Young Horse Groundwork

with Raffles

3 year old Raffles is ready to start his education – from scratch! This program combining, groundwork, lunge and liberty, will teach you how to build a solid foundation in preparation for backing. Follow each season and learn how to produce a relaxed, confident equine partner who enjoys working with you.

Young Horse Groundwork

with Raffles

3 year old Raffles is starting his education. Follow each season and learn to build a solid foundation.

Start your adventure here!

Spring Season

Raffles has just arrived - fresh out of the packet! We start by building rapport, and learning how to safely deal with spooky situations. We then introduce 'hand signals' ready for lunge work.

Download our quick reference cards for each lesson to keep you and your horse on track!

Spring 1A
Spring: Lesson 1

Clear Communication

  • Building rapport
  • communication
  • Using rewards
  • Positive reinforcement
  • Bolshy behaviour
  • Foundation for lunge work

Learn how to communicate with your horse with this fun 'targeting' exercise.

How many times have you heard someone say ‘oh if only my horse could talk’! We might not be able to train your horse to say words but that doesn’t mean we can’t develop a language. So how do we do this? Well it starts with this fun simple ‘targeting’ exercise.

In this lesson we will teach Raffles how to 'target' a disk while safely behind the stable door. This exercise underpins our entire approach: to communicate clearly and effectively with your horse. Some people get a bit twitchy about using food as a reward as they are worried it might encourage bolshy behaviour. But this exercise trains the exact opposite! You will see that by only rewarding the behaviour that you want, your horse will quickly learn to eliminate unwanted behaviour. So your horse becomes respectful of your space, easy to handle and safe to manage.

Spring 2A
Spring: Lesson 2

Horse 'Self-management'

  • Hand signals
  • Head down
  • Relaxation
  • Spookiness
  • Parasympathetic state
  • Horse self-management
  • Real life demonstration

Build in a 'reset button' to teach your horse to stay calm in any situation!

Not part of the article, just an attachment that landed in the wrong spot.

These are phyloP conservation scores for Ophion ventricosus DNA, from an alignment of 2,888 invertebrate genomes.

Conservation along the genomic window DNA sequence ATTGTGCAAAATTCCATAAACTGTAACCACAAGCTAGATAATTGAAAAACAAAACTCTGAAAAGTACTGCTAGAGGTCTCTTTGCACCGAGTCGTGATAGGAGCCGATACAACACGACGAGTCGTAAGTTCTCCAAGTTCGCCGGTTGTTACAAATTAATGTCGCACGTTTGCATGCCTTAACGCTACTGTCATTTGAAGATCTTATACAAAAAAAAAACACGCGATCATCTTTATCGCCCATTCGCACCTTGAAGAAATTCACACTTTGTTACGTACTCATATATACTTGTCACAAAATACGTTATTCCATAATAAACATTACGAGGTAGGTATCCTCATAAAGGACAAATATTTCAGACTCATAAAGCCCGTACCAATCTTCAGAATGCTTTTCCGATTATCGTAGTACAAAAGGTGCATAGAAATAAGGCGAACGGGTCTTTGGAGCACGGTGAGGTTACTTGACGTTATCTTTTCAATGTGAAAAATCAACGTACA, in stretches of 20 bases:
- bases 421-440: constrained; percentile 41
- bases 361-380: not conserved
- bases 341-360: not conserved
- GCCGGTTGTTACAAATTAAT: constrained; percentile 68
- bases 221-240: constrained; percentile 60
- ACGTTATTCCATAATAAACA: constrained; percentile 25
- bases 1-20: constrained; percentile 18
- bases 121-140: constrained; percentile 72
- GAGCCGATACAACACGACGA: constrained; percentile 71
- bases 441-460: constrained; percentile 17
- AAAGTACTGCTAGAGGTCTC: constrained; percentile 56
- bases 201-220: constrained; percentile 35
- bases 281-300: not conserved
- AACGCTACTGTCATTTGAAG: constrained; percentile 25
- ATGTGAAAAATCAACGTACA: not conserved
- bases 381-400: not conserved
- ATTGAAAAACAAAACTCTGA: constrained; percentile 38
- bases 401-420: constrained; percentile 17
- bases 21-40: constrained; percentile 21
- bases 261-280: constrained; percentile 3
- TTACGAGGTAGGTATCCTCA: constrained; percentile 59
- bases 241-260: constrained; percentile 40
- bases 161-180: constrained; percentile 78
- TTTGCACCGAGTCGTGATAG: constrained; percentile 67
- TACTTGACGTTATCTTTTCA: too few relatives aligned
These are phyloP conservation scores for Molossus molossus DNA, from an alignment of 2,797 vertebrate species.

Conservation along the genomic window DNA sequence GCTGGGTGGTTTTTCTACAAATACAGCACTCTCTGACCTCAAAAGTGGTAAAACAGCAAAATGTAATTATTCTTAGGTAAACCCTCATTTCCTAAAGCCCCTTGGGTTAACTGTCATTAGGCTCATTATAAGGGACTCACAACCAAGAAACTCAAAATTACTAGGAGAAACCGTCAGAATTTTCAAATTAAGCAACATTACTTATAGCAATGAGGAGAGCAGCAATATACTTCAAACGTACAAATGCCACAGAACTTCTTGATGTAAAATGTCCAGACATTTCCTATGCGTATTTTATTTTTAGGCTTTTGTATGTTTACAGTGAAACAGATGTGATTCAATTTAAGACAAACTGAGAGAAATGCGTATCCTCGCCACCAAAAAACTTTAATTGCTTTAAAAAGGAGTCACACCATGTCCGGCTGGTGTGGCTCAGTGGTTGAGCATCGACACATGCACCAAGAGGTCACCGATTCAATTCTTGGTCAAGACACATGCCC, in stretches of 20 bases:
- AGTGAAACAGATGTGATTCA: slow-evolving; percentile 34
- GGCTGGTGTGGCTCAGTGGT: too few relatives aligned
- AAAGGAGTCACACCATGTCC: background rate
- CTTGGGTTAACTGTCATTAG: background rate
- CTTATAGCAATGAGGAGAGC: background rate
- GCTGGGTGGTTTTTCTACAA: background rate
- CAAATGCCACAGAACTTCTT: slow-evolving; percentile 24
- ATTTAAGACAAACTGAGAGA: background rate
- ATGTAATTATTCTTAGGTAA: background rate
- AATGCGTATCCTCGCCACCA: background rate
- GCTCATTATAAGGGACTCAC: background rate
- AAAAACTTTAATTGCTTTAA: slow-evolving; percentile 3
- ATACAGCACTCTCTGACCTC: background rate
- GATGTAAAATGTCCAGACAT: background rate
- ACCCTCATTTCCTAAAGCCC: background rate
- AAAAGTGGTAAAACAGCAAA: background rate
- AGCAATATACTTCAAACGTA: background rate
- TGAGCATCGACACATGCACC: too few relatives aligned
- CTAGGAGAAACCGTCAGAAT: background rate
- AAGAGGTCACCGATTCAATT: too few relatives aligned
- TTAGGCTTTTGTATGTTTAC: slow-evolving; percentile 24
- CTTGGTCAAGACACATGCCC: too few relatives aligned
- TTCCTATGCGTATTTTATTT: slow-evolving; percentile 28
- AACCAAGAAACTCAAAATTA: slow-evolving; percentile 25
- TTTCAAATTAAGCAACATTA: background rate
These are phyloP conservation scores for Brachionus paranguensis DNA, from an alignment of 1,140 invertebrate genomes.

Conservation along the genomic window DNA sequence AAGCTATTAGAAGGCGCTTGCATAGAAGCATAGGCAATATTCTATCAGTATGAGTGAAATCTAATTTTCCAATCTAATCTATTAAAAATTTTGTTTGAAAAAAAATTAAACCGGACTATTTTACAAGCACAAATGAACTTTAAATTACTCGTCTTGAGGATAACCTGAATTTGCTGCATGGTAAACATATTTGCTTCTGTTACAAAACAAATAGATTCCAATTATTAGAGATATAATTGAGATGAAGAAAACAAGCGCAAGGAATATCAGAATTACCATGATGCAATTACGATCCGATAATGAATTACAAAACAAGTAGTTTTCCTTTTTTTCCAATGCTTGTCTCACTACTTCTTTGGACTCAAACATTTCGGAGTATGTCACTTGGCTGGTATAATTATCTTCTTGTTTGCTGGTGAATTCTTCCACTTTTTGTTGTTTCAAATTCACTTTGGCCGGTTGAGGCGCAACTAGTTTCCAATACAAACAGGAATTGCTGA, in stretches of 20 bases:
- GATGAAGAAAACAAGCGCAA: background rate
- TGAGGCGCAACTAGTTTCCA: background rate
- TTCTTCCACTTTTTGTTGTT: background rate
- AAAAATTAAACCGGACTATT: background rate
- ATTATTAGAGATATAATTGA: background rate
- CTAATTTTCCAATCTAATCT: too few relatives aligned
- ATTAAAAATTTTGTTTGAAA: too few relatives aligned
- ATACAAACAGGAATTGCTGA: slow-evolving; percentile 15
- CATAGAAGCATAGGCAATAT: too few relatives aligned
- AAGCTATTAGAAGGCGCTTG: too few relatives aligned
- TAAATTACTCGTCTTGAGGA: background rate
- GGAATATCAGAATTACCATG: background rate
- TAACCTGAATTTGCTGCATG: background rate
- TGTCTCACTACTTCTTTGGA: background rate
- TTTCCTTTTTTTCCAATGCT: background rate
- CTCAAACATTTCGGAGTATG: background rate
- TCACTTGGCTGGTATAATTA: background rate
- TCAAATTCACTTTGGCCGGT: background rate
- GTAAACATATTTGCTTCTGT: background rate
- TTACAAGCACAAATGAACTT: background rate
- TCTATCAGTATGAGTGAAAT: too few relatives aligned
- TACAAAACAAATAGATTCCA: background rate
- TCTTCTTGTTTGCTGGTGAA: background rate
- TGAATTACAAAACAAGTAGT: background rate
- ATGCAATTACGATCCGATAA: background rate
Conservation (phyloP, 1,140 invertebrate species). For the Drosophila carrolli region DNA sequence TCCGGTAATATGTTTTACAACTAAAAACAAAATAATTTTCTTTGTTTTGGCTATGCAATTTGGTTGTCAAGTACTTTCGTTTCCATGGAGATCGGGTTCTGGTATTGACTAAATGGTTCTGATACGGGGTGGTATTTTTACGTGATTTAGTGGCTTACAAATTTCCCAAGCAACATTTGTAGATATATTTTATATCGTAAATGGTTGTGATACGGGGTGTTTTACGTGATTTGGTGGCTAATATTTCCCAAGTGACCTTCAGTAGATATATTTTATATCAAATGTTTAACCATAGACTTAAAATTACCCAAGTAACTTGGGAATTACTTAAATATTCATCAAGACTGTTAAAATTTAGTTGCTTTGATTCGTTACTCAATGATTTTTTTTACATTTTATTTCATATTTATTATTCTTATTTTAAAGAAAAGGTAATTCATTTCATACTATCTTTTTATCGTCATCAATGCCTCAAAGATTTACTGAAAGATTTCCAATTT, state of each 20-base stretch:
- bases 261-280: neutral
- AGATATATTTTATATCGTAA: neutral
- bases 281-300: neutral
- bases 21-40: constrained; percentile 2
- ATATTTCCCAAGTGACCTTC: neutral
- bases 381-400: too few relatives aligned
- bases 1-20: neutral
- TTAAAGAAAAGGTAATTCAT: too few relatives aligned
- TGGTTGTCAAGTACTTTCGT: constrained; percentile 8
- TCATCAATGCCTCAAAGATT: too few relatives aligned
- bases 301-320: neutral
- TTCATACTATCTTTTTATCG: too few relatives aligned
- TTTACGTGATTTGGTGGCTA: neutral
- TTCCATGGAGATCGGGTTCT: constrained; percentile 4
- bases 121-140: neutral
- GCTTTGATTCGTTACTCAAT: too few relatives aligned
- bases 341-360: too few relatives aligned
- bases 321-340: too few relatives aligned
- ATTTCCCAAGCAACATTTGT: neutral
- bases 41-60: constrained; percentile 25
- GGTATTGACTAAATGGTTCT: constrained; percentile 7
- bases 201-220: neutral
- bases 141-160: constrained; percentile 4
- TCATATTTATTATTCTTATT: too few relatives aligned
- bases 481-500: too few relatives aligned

In the previous video Raffles learned to put his head down and touch a target on the ground. Next comes the clever part - we ‘overlay’ a hand signal so he learns when we point downwards, he puts head down. This is our cue to help him to 'reset' and stay calm.

This lesson is a real life demonstration of how brilliantly this works in practice. When a horse is frightened they are in ‘flight mode’ – blood rushes to the muscles, the back contracts, pupils are dilated and the head is raised. When a horse is calm it’s the opposite. They are in parasympathetic state - the back is un-contracted, eyes are soft and the head is down. By training them to put their head down we are helping them to stay in control. Instead of running away they have another option - put their head down, relax and learn better horse ‘self-management’.

Spring 3A
Spring: Lesson 3

Lunge Hand Signals

  • Introducing lungework
  • Hand signals
  • Body language
  • Clear communication
  • Instant accurate feedback

You and your horse will learn to read 'hand signals' ready for lunge work.

In the first part of this lesson we use the target to teach Raffles the hand signal or 'cue' for lunge work. As we progress we then use the target to ‘lure’ him around a circle - just a few steps at first, then we slowly up the criteria as we progress to full circles. By reading our clear body language, clever Raffles is beginning to understand how to lunge.

By now you should be starting to see this program is more than a training system - it is a language. The 'TSK' sound is way of saying ‘Yes! that is what I want’. When you then add a combination of body language and hand signals or ‘cues’ we can communicate clearly with our horse, and give them instant accurate feedback. BTW… the reason we use this TSK sound is because it is short and sharp and importantly it is non emotional - it’s actually really hard to make it sound happy... or sad, so the sound you make is always consistent to your horse.

Spring 4A
Spring: Lesson 4

The Language of Lunge

  • Clear consistant cues
  • Thinking in pictures,
  • Flight animals
  • Energy control
  • Stop and go cues
  • Hind quarter yield

Learn to control your body language and energy to communicate aids.

Horses ‘think in pictures’. In this lesson we lose the target, but the picture stays the same, with our arm pointing out 'like we’re directing traffic' in the direction we want Raffles to move in. Horses are acutely aware of other animals' body language, including us humans!